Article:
Information Security Best Practices: 205 Basic Rules

9.8: Security Logs

9.8 Security Logs

INFOSEC Best Practice #110

Keep a security event log on your computer.

A security logger should be available as part of the operating system or as a third party product. All servers and workstations with restricted access must run a security logger. The security log must be turned on and record the following categories of events:

  1. Logins and logoffs.

  2. Object access (logging this data may lead to very large log files).

  3. File permission changes.

  4. File ownership changes.

  5. Security policy changes.

  6. Changes in user rights.

  7. Group changes for an account.

  8. System restarts and shutdowns.

  9. Virus scans.

Security logs can grow to take up much disk space therefore the server must have a large enough disk. Periodic maintenance will need to be performed to archive or discard the logs.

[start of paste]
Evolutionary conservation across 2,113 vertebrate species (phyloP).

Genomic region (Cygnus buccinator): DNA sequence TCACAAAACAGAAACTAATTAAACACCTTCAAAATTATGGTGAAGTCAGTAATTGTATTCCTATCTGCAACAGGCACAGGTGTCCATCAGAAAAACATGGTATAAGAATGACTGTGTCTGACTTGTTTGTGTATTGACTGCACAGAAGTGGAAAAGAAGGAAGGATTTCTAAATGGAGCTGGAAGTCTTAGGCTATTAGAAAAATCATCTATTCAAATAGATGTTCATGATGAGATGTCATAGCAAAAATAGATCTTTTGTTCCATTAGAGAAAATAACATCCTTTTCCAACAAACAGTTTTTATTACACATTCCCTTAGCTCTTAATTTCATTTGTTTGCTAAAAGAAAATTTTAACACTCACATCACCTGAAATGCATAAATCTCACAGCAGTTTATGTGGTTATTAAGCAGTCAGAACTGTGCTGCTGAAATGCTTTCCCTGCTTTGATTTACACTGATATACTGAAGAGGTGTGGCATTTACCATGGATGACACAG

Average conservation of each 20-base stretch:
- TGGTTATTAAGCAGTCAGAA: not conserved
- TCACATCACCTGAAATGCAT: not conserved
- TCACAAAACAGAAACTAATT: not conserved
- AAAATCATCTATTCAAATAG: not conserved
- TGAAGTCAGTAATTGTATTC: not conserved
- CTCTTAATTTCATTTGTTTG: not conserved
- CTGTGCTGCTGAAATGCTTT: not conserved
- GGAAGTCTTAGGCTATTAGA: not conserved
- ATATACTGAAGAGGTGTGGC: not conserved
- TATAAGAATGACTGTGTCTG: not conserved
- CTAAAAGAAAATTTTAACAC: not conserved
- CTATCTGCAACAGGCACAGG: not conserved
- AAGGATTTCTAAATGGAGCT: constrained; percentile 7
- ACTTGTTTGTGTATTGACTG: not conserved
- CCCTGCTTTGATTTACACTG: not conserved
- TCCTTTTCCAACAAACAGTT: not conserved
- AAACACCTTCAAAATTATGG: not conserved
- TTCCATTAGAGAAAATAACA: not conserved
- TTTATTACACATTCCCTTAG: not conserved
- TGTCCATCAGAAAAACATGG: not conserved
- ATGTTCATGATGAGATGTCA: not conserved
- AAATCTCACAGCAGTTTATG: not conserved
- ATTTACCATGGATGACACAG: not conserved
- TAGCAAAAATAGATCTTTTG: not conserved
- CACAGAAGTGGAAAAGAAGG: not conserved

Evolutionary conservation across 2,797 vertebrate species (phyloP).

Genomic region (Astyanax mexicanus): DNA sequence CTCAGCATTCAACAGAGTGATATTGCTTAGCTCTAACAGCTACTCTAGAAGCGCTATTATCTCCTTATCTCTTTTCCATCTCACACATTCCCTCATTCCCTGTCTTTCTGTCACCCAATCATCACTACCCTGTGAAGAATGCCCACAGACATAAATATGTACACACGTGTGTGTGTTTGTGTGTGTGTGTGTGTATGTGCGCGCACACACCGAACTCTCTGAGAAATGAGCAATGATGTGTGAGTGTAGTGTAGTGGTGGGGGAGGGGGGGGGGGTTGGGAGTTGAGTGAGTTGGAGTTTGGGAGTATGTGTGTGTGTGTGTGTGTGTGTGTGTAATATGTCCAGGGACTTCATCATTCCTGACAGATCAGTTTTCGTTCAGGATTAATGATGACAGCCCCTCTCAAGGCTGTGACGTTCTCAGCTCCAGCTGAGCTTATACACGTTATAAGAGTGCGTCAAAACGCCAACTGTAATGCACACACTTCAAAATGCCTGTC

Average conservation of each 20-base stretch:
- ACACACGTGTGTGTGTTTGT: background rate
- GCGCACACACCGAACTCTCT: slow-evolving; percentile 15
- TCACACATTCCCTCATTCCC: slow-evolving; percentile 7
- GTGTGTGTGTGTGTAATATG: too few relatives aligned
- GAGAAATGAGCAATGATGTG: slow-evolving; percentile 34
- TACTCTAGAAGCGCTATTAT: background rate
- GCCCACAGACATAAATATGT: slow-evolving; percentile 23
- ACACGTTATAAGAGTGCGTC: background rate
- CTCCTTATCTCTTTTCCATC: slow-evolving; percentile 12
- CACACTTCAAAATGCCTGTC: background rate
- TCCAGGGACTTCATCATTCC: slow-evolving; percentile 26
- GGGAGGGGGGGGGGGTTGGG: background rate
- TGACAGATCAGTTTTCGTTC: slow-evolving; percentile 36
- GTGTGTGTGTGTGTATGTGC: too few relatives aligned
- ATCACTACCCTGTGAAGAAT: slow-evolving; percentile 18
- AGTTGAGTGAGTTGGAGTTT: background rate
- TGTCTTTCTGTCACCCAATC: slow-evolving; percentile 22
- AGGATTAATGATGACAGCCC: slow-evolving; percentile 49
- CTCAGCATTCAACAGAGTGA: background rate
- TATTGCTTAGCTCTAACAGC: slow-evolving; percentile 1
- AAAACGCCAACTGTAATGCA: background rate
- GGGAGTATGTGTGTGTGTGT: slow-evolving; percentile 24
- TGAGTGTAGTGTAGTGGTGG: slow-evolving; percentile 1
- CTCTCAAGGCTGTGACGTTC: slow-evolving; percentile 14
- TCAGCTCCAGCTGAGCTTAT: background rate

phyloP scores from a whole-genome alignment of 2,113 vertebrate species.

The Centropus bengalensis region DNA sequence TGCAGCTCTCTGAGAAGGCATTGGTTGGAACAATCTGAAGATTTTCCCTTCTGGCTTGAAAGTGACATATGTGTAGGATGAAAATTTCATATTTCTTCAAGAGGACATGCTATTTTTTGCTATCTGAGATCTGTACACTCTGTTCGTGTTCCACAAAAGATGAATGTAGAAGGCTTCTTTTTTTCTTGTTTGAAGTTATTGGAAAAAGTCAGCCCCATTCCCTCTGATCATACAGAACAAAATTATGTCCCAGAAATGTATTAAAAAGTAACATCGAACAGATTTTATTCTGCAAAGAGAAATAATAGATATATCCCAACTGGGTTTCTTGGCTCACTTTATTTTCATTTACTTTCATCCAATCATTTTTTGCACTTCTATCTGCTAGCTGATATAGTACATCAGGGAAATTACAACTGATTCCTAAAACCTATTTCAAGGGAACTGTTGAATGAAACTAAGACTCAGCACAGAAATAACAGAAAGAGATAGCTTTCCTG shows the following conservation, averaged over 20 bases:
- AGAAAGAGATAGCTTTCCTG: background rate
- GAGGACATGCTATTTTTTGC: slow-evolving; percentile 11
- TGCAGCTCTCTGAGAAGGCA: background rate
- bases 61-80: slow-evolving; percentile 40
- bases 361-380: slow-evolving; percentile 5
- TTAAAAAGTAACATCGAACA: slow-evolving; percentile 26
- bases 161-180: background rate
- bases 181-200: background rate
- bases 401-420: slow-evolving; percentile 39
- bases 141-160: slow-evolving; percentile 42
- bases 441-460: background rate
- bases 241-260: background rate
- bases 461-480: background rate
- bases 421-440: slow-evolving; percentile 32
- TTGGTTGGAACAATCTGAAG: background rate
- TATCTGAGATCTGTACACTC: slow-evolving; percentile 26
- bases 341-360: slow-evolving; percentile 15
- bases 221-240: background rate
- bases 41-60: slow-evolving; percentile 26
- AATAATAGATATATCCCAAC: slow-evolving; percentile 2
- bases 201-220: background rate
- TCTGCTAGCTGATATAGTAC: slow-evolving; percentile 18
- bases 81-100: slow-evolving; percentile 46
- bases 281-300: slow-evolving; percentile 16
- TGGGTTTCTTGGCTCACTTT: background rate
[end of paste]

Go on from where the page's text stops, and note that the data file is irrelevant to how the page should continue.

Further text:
INFOSEC Best Practice #111

Review the security log on each server on a daily schedule.

Recording security events is a waste of resources if the system administrator does not review the logs on a daily basis. All it takes is five minutes each day to invoke the security log viewer and scan through the recorded events. Since most machines will have little hacker or mischievous activity, system administrators get complacent and stop reviewing the security log. If the machine is important enough for you to decide that security logging must be turned on in order to comply with your established security policy, then the administrator must treat this task seriously. To ease the tedious nature of this task, there are...